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Guide around the Archaeological Section

The first room, dominated by mighty stone statues, is dedicated to the most ancient traces of human presence.
In the first case on the right, the ‘Serra d’Alto’-type vase is to be found – discovered in the Basso Sarca area, but of South Italian production - testifying to the wide-ranging contacts that took place between different communities, also on a local level, as far back as the Neolithic age.
The cases along the wall house a number of articles in split fl int, found at a great altitude (1,100-1,500 metres) on Monte Baldo, considering that at the time the surrounding area was covered by glacier. A number of items can be traced to the middle Palaeolithic period (120,000-33,000 BC), to the late Palaeolithic as well as to the Mesolithic, and were made by the Neanderthals who, being hunters, were forced to stay on the move in order to exploit the resources offered by the environment. Then, with the improvements in the climactic conditions - around 18,000 years ago - the late Palaeolithic and Mesolithic hunters were able to push into the mountain plains. Traces of their passing have been found around Alpine lakes and near mountain passes.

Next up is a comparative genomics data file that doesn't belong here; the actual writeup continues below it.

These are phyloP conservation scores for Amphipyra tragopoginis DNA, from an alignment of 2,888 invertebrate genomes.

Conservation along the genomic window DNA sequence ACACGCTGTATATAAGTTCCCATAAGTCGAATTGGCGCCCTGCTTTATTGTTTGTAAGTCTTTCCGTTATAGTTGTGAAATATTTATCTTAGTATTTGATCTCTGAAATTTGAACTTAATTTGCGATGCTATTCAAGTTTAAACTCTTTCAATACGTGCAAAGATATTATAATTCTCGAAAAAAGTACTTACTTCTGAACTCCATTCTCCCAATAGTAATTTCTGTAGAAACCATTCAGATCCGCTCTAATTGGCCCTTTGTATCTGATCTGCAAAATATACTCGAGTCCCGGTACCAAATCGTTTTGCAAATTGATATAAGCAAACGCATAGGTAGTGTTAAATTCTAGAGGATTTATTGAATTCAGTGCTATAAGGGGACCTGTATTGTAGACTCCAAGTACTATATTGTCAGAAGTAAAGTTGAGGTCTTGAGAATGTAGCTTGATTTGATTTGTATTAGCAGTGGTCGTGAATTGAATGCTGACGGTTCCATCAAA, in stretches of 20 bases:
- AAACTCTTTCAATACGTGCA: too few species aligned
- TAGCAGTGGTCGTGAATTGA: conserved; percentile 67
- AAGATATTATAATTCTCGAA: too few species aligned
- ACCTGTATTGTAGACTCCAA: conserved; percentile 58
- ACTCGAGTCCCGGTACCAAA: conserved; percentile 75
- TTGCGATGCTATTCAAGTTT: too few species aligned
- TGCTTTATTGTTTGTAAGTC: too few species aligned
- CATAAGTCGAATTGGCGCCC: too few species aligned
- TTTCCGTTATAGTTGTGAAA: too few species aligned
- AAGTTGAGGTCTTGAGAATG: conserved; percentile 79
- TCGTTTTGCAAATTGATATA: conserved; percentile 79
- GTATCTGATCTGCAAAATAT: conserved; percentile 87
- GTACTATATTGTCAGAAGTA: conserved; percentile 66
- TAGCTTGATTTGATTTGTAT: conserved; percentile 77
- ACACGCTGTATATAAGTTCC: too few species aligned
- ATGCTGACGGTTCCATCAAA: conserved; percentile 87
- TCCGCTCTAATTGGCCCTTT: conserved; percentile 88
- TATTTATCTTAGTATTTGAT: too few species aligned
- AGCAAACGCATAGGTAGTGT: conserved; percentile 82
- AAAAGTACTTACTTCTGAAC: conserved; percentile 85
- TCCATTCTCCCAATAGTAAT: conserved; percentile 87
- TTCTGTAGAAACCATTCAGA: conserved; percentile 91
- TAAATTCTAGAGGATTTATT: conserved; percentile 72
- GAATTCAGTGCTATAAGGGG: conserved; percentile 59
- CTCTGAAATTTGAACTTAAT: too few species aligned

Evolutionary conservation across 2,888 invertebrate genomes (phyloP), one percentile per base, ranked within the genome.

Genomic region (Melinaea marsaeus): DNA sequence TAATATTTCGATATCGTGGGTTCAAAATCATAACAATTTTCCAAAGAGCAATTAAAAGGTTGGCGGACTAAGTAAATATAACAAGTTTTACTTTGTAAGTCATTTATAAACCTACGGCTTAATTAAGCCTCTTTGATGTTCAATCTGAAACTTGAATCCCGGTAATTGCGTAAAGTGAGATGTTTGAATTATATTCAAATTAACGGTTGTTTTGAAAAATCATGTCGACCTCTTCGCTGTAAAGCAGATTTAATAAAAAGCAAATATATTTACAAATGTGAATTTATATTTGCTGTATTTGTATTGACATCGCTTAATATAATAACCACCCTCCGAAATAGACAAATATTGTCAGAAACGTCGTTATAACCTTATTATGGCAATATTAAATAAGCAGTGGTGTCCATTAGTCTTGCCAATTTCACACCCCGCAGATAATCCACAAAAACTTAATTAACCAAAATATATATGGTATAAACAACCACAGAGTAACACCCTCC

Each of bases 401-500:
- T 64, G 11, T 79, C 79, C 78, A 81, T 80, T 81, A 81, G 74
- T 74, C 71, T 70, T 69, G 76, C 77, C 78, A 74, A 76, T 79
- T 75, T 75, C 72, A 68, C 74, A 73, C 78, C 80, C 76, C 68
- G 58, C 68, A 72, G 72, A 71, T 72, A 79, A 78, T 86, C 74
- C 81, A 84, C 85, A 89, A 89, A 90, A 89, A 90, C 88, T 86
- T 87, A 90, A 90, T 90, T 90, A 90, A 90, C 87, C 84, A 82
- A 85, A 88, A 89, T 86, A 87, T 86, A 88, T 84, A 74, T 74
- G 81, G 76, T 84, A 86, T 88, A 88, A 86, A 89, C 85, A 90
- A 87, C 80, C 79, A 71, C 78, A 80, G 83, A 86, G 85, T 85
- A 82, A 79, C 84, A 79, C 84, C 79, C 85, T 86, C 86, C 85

After the 9th millennium BC, the milder climate led to a gradual transformation of the environment towards conditions more akin to those of the present day. The Mesolithic human dwellings became more stable, and were established largely in the sheltered areas between the large cracks which opened up along the sides of the valley floor.

Man trasforms his environment
Then we come to the objects that tell us about the Neolithic period. At this time, people’s livelihood was still based on hunting and gathering, but little by little, farming and livestock started to make their appearance, leading to a greater stability of human settlements and the establishment of more complex societies.
Many of the materials on display were part of the funeral rites – which took place in lythic cist-type burial structures – consisting simply of axes and blades of sharpened stone, fl int arrowheads, ceramic containers, tools and ornaments made of bone, as well as necklace parts made out of seashells (Spondylus), further proof of the far-ranging trade made by these lake-dwellers. Other items are in miniature, used only for burial purposes.

Statue stele

 

The stone statues
The stone statues, discovered at Arco, date back to the Copper Age, at the end of the 4th-3rd millennium BC. They represent human-like fi gures, and together with their references to clothing, there are also carvings of some of the most characteristic elements of the early metal ages: fl at axes, triangular daggers, halberds, ornaments. These must be interpreted as objects which were full of symbolic meaning, showing a certain status of the person represented.